The EU’s executive said on Thursday that the euro zone is headed back into another recession in just about three years. The executive said that euro zone was and is unable to shake its huge debt load, which is taking a considerable toll on the region’s economy.
Despite this rather unexciting news, the EU’s top economics official said that recent surveys only showed the possibility of a mild slowdown and didn’t think it was likely to have a full blown recession. “Recent developments in survey data suggest that the expected slowdown will be rather mild and temporary,” said EU Economic and Monetary Affairs Commissioner Olli Rehn (Yahoo Finance).
The advisor continued to say that the recession was not set in stone. It is possible to avoid a slowdown entirely but that would depend upon whether or not governments implement good policy. However, on the current track the EU is on, the economic output is expected to decline 0.3% this year. This is a revision from a previous forecast of a growth of 0.5% in 2012. This new possibility of a recession comes after only a three year gap since the last one in 2009, when the EU’s economy contracted 4.3%.
Notes From Schwarzman, Sternlicht, Robert Smith, Mary Callahan Erdoes, Joseph Tsai And Much More From The 2020 Delivering Alpha Conference
The following are rough notes of Stephen Schwarzman, Steve Mnuchin, and Barry Sternlicht's interview from our coverage of the 2020 CNBC Institutional Investor Delivering Alpha Conference. We are posting much more over the next few hours stay tuned. Q2 2020 hedge fund letters, conferences and more One of the most influential investor conferences every year, Read More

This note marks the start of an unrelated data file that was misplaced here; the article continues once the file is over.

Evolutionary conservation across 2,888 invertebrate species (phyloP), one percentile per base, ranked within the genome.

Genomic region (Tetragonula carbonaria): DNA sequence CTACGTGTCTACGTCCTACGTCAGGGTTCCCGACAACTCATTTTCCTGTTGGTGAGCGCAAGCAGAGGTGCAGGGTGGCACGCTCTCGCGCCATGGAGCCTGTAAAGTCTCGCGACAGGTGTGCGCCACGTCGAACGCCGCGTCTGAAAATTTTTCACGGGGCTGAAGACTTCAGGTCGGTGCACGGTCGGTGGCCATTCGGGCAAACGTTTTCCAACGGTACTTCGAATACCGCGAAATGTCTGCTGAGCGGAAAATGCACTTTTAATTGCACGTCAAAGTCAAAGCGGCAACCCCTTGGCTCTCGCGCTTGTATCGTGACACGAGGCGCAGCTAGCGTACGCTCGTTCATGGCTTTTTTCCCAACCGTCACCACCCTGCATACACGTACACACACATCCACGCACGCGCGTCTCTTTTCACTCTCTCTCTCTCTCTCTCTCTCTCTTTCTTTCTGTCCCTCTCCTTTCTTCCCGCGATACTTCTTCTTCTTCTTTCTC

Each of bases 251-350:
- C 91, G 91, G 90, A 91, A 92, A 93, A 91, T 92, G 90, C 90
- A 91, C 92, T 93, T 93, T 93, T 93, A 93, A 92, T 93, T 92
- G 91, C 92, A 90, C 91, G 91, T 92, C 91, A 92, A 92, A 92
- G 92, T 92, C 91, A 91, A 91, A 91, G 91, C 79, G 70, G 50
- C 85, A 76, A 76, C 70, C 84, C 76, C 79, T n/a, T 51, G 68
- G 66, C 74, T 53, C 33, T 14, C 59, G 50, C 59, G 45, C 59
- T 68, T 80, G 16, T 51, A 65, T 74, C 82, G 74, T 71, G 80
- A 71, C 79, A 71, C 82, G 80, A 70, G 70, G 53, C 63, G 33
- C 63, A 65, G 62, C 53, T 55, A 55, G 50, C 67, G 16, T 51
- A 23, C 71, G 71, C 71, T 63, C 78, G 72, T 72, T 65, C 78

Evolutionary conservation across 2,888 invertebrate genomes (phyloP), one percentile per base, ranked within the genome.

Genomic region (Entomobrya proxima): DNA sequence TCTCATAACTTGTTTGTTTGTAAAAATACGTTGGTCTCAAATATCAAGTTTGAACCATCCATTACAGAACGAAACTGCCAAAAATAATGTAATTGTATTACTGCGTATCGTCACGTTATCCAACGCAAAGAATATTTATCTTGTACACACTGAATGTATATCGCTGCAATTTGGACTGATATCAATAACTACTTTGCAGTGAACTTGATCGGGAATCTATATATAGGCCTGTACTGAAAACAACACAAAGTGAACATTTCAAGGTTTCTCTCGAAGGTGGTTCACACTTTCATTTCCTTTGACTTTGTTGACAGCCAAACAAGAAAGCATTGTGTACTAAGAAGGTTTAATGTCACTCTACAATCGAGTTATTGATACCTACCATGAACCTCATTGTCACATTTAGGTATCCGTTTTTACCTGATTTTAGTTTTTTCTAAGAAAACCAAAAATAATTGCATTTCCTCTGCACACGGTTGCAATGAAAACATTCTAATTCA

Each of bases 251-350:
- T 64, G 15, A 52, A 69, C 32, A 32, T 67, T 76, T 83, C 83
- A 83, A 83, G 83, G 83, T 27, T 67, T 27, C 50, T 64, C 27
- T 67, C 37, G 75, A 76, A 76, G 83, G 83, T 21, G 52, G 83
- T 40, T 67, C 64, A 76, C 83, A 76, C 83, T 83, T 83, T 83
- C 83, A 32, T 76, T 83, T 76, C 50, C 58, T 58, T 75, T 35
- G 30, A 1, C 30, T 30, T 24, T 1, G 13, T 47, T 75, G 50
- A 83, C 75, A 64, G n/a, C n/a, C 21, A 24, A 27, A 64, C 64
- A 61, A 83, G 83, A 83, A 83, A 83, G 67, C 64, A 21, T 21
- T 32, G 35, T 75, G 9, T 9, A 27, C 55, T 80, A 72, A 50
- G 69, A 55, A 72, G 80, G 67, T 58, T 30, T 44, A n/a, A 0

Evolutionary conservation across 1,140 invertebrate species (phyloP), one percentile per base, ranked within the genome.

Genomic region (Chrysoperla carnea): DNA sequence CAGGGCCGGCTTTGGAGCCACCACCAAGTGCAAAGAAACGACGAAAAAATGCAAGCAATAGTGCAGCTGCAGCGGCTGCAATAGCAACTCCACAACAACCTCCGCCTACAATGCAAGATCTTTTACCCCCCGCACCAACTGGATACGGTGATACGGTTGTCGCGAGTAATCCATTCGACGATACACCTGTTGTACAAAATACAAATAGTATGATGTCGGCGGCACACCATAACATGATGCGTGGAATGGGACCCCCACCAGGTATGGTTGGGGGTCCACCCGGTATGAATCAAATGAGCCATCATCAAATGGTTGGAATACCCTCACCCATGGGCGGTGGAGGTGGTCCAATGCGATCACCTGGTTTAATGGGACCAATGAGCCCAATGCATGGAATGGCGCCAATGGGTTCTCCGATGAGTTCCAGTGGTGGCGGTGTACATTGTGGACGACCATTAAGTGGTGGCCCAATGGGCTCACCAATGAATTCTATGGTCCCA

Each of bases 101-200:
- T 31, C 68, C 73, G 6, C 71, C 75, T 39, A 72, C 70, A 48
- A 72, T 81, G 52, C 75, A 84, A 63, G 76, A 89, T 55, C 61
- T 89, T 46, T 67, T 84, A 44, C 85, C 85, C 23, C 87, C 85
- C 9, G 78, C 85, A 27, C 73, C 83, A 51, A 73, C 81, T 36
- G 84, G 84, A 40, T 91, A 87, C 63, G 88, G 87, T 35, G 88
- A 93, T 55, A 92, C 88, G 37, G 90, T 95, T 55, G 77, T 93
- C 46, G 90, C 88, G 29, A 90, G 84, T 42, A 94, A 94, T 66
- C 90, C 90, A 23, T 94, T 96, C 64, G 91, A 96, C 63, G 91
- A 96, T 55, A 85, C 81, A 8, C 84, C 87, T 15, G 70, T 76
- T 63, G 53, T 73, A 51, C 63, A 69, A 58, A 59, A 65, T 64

Greece was awarded a second bailout only days ago, which government leaders are saying saved Greece from default. However, the bailout will only save Greece if they spend it wisely and continue with their massive budget cuts. There have been rumors and speculation that Greece will need a third bailout.
Greece is not the only problem. We are seeing issues in a number of other EU members such as Portugal, Spain, France and Italy. All four of these countries, like Greece, have an overwhelming debt load which is strangling economic growth. Some analysts speculate that Portugal is in the second worse shape after Greece. The country briefly made an appearance on the newsfeeds back in 2010-2011 but has since been shut out as the focus has turned to Greece.
The EU is walking the line as of late. Their recovery has made very little to no progress and debt is destroying any glimmers of a recovery. The EU can still avoid a recession however, it is viewed as unlikely. There are just too many problems to handle at this time for them not to go into a small recession. Keep an eye on how US equities respond to the situation in Europe.